Not-for-profit accounting is an area of accounting that is vital to the success and financial stability of charity and non-profit organisations such as charities, non-governmental organisations, churches, youth groups, community action groups and local chambers of commerce. This article looks at what not-for-profit accounting is and how it differs from profit organisation accounting.
What is not-for-profit accounting?
Non-profit accounting pursues different accounting goals, as to what profit accounting does. This is because there are different goals in running profit or non-profit enterprises. Non-profit organisations aim to pursue different goals in the sense that they are aiming to fulfil a purpose, to achieve a community goal or to make a difference in people's lives in terms of the money being spent on facilities and healthcare. Profit organisations serve only to improve the financial lives and success of the people directly involved in the profit-taking of the organisation.
Donations, grants and bursaries
Non-profit organisations do not generate their own income in the usual business sense of the concept. Instead, they take donations, rely on grants and bursaries and are involved with the allocation of trust money. These concepts involve not only different accounting principles, but different legal ones and it is important that the accounting involved in non-profit groups reflects this.
Non-profit accounting usually requires different regulations to be satisfied and different accounting formats to be adhered to. Each jurisdiction will vary massively, so it is best to check out the laws governing your local area in order to find out which one apply for you.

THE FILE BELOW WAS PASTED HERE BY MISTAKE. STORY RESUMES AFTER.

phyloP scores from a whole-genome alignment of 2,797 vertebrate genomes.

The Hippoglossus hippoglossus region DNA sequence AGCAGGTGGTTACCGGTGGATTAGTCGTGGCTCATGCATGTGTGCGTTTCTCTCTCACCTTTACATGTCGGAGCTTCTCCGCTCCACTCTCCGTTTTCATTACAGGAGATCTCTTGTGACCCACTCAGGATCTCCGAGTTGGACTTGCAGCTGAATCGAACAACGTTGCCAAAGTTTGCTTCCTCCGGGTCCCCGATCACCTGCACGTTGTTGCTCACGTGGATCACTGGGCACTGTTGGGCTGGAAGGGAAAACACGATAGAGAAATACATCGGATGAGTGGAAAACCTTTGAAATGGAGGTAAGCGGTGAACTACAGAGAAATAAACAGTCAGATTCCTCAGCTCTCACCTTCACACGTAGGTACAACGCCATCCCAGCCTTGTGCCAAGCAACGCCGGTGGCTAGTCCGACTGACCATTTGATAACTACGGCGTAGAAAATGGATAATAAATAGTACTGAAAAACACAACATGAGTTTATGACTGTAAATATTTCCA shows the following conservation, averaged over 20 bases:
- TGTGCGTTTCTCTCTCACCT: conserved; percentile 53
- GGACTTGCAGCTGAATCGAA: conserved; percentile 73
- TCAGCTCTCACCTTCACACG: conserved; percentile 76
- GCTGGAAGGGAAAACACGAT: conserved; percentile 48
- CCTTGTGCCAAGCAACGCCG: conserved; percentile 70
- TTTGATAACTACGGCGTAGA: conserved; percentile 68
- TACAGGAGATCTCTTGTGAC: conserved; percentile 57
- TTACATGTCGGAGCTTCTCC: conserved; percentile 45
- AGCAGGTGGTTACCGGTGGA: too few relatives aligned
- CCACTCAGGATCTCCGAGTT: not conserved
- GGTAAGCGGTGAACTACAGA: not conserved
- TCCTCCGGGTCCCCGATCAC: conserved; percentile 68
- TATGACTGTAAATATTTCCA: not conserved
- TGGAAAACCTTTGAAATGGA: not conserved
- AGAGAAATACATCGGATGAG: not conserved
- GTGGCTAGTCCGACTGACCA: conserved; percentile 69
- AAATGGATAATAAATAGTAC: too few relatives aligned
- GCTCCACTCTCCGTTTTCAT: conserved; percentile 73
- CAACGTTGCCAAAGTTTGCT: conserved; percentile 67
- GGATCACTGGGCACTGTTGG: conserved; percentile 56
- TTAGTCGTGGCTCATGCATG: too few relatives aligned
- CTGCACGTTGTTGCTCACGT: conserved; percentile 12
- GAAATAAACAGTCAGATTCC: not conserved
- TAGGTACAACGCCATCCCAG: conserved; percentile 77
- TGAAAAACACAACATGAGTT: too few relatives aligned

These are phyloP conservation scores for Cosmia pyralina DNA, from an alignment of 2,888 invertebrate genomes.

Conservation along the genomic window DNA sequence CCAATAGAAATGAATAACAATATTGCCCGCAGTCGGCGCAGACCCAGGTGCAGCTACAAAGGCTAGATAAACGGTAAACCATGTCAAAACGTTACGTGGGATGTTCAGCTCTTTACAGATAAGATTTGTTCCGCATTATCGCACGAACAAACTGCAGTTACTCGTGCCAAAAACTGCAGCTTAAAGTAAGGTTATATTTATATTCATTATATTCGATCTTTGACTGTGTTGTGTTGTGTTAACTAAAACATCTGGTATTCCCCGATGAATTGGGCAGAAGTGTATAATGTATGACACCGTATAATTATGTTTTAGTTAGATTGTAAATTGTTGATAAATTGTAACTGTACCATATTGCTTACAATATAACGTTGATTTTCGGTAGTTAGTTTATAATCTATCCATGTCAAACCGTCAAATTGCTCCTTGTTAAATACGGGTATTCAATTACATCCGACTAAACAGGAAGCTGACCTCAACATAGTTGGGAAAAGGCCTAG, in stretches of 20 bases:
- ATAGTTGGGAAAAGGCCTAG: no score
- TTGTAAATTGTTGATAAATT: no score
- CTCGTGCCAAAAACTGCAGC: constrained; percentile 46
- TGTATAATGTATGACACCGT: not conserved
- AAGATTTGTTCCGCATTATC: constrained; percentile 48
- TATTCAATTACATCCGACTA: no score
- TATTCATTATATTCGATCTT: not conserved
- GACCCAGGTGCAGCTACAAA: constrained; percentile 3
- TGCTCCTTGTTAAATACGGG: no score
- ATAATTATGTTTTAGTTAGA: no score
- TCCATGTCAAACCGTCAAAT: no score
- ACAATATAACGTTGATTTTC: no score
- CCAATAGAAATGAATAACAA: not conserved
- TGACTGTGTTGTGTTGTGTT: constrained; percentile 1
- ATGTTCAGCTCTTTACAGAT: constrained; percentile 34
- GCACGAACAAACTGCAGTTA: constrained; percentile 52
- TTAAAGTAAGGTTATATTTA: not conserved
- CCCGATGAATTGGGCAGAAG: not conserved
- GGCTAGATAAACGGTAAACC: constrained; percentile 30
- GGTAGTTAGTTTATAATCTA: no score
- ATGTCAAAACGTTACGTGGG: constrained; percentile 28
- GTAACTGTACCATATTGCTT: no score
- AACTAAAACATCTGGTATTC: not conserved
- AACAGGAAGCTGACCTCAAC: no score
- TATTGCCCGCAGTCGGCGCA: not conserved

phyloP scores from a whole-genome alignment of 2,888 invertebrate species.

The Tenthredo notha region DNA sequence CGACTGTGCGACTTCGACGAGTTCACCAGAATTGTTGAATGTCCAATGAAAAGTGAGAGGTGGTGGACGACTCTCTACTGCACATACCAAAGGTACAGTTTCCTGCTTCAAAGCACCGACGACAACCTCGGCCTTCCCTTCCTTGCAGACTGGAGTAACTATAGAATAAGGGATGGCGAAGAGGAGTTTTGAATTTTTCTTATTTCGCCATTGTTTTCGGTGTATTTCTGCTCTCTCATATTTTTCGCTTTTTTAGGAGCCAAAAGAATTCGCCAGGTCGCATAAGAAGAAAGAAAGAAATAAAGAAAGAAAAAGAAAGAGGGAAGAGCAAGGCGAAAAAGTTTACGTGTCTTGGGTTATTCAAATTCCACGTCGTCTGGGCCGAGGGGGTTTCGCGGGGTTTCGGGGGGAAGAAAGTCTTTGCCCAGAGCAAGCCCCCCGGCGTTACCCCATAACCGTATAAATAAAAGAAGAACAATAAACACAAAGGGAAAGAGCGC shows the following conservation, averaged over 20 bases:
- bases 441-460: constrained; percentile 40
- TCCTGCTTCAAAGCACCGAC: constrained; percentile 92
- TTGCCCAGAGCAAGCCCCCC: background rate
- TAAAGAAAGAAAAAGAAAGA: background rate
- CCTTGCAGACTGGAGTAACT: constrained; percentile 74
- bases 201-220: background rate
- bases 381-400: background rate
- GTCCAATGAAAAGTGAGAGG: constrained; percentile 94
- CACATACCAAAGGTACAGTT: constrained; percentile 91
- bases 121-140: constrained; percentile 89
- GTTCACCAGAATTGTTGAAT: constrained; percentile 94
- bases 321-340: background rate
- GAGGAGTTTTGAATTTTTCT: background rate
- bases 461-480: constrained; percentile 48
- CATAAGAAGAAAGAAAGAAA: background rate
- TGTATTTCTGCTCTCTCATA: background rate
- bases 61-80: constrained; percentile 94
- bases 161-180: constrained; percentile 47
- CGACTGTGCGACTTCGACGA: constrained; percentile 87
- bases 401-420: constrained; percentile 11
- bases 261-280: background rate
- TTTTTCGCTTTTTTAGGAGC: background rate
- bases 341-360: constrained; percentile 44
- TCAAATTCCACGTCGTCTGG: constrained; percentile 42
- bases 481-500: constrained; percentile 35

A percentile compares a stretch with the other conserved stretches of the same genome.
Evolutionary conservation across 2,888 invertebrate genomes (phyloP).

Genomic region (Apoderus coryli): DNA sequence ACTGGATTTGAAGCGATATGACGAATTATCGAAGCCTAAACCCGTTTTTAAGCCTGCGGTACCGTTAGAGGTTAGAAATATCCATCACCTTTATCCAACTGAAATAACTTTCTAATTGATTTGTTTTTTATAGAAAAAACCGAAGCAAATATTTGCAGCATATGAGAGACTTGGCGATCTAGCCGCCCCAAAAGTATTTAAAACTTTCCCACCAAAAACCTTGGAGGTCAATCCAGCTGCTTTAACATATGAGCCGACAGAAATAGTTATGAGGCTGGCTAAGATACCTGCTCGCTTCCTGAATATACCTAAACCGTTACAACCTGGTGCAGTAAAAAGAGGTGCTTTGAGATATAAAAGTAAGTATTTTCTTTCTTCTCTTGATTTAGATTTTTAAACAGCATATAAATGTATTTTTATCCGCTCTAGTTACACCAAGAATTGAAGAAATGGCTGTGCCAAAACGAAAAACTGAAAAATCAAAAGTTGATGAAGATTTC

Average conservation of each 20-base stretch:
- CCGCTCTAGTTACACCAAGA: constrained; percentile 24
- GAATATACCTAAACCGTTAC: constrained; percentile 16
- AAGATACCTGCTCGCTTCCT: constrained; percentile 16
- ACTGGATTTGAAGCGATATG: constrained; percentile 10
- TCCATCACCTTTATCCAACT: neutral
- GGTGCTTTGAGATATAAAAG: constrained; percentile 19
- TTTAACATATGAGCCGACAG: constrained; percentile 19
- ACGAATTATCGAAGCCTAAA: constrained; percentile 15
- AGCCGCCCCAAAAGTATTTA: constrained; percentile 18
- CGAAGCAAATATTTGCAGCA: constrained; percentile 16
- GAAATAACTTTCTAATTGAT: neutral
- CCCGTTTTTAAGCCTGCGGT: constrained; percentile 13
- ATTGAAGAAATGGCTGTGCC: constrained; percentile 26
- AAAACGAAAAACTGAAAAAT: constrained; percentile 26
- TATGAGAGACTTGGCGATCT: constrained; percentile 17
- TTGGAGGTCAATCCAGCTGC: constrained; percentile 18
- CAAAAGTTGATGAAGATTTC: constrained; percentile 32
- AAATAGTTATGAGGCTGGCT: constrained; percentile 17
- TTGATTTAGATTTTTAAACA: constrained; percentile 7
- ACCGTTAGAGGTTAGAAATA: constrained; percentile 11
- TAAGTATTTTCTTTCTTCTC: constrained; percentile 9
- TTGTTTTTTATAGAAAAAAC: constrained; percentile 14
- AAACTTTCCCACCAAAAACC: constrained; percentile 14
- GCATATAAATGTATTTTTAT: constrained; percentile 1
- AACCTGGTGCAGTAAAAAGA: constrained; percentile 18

What is the difference between not-for-profit and profit accounting?
The main differences between non-profits and for profits are listed below.
Services and ownership criteria
Non-profits do not have owners, whereas profits accounting have share holders or stake holders.
Non-profits provide services, which are needed by society, whereas profits generate money and income for share/stake holders. Taxes and revenue Non-profits have a secondary mission of ensuring that the money coming in is greater than the money going out in the form of expenses, so that they can continue to grow and help the community, whereas profits has the secondary mission of providing goods and services. Non-profits usually do not have to pay income taxes whereas profits accounting do (each specific rule depends on jurisdiction). It is important to note these key differences so that you can conduct your not-for-profit accounting properly.